For more than one hundred years, under section 8 of the Reclamation Act of 1902, federal water projects generally complied with State law regarding the appropriation and use of water. In 1992, Congress and President Bush reaffirmed this federalism scheme in enacting the Central Valley Project Improvement Act. Yet despite this long history of deference to state water law, H.R. 1837, legislation introduced by Congressman Nunes and other San Joaquin Valley members, seeks to radically overturn and preempt state law, including the system of water rights under California law. If enacted, H.R. 1837 would likely lead to Westlands and other junior Central Valley Project (CVP) contractors effectively taking water from more senior water rights holders in the Sacramento Valley and San Joaquin River basin, in order to protect fisheries, the environment and water quality.
Here’s an example of how this might work, if H.R. 1837 is enacted into law.
Currently, permits issued by both the State and federal governments require the CVP and State Water Project (SWP) to release water in the fall of wetter years to mitigate the impacts of the CVP and SWP on endangered species. These protections, however, are not explicitly part of the 1994 Bay-Delta Accord, so under sections 108(a) and 108 (b)(1) of H.R. 1837, neither the state of California nor the federal government could require the CVP and SWP to provide these flows. However, under state and federal law, the State Water Resources Control Board is required to use the best available science to update its water quality control plan for the Bay-Delta. If the State Board included these Delta outflows in the updated water quality control plan (the Board included these flows in their 2010 report on flows to protect Public Trust resources), the State Water Resources Control Board would have to require farmers and other senior water rights holders in the Sacramento Valley, San Joaquin Valley, and the Delta to release water and/or not divert water to meet these flow objectives. So even though their water rights are more senior to the CVP and SWP, and even though the operations of the SWP and CVP largely created this impact on endangered species, other water rights holders would be responsible to mitigate the impacts of the CVP and SWP on salmon and other species. Thus, H.R. 1837 would turn California’s system of water rights on its head.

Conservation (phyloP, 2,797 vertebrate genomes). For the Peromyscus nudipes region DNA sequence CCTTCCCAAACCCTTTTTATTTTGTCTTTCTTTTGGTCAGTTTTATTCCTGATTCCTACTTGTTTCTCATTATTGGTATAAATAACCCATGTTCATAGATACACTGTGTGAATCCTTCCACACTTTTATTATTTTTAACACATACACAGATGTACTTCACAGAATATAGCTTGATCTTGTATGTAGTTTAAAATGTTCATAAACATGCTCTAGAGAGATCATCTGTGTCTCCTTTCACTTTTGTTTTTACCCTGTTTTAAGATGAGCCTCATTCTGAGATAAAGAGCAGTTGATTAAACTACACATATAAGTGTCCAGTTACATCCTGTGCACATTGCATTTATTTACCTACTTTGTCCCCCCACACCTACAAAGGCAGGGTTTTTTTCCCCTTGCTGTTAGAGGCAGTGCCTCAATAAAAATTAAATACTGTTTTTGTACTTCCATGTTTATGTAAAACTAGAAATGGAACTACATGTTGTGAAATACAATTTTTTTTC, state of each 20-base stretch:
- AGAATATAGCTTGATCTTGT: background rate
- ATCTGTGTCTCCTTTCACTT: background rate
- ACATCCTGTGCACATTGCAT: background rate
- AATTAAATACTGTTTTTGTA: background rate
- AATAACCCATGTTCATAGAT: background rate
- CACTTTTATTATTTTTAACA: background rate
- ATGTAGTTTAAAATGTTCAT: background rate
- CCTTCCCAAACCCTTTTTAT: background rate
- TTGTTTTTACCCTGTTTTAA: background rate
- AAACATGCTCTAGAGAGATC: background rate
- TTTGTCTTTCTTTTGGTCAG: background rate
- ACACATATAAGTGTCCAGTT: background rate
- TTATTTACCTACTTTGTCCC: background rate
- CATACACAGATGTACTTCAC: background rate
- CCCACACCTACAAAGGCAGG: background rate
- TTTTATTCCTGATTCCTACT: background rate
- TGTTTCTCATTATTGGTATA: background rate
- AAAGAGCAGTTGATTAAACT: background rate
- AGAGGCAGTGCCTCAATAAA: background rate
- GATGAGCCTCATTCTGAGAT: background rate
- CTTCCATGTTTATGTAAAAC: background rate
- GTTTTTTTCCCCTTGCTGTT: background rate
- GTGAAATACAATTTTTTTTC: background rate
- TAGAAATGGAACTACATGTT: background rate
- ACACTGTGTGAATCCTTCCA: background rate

In order to fully understand the radical implications of this legislation, it’s critical to understand a little bit of the history of the Reclamation Act, and the attempts by Westlands to take water from other water users and the environment.
- In 1961, the State Water Resources Control Board issued Decision 990, which approved the federal Central Valley Project. Decision 990 relied on section 8 of the Reclamation Act of 1902 to impose conditions on the CVP’s water rights that were intended to protect senior water rights holders and fish and wildlife from harm caused by construction and operation of the Central Valley Project.
- In 1978, the U.S. Supreme Court held in California v. United States, 438 U.S. (1978), that under Section 8 of the Reclamation Act the State Water Resources Control Board could impose conditions on the “control, appropriation, use, or distribution of water” from the CVP, unless the conditions required by state law were inconsistent with clear Congressional directives regarding the CVP. The conditions on the Bureau’s permit at issue in that case were intended to protect downstream water rights holders, as well as fish and wildlife, from the effects of the construction, filling, and operation of New Melones Dam.
- In 1992, Congress and President George Bush enacted section 3406(b) of the Central Valley Project Improvement Act, which reaffirmed the requirement to operate the CVP to comply with state (and federal) laws, including water quality and water rights decisions of the State Water Resources Control Board.
- In 1993, in Westlands Water District vs. United States, 10 F.3d 667 (9th Cir., 1993), the Court of Appeal upheld the Bureau of Reclamation’s water allocations, despite the fact that the Bureau announced an initial allocation of 0% for Westlands, and 75% of contract amounts for the Exchange Contractors. The Court found that the San Luis Unit was constructed to “deliver surplus Delta water” to Westlands and other South of Delta contractors, and noted that the shortage provision in the Westlands contract applies “[i]n any year in which there may occur a shortage from any cause.”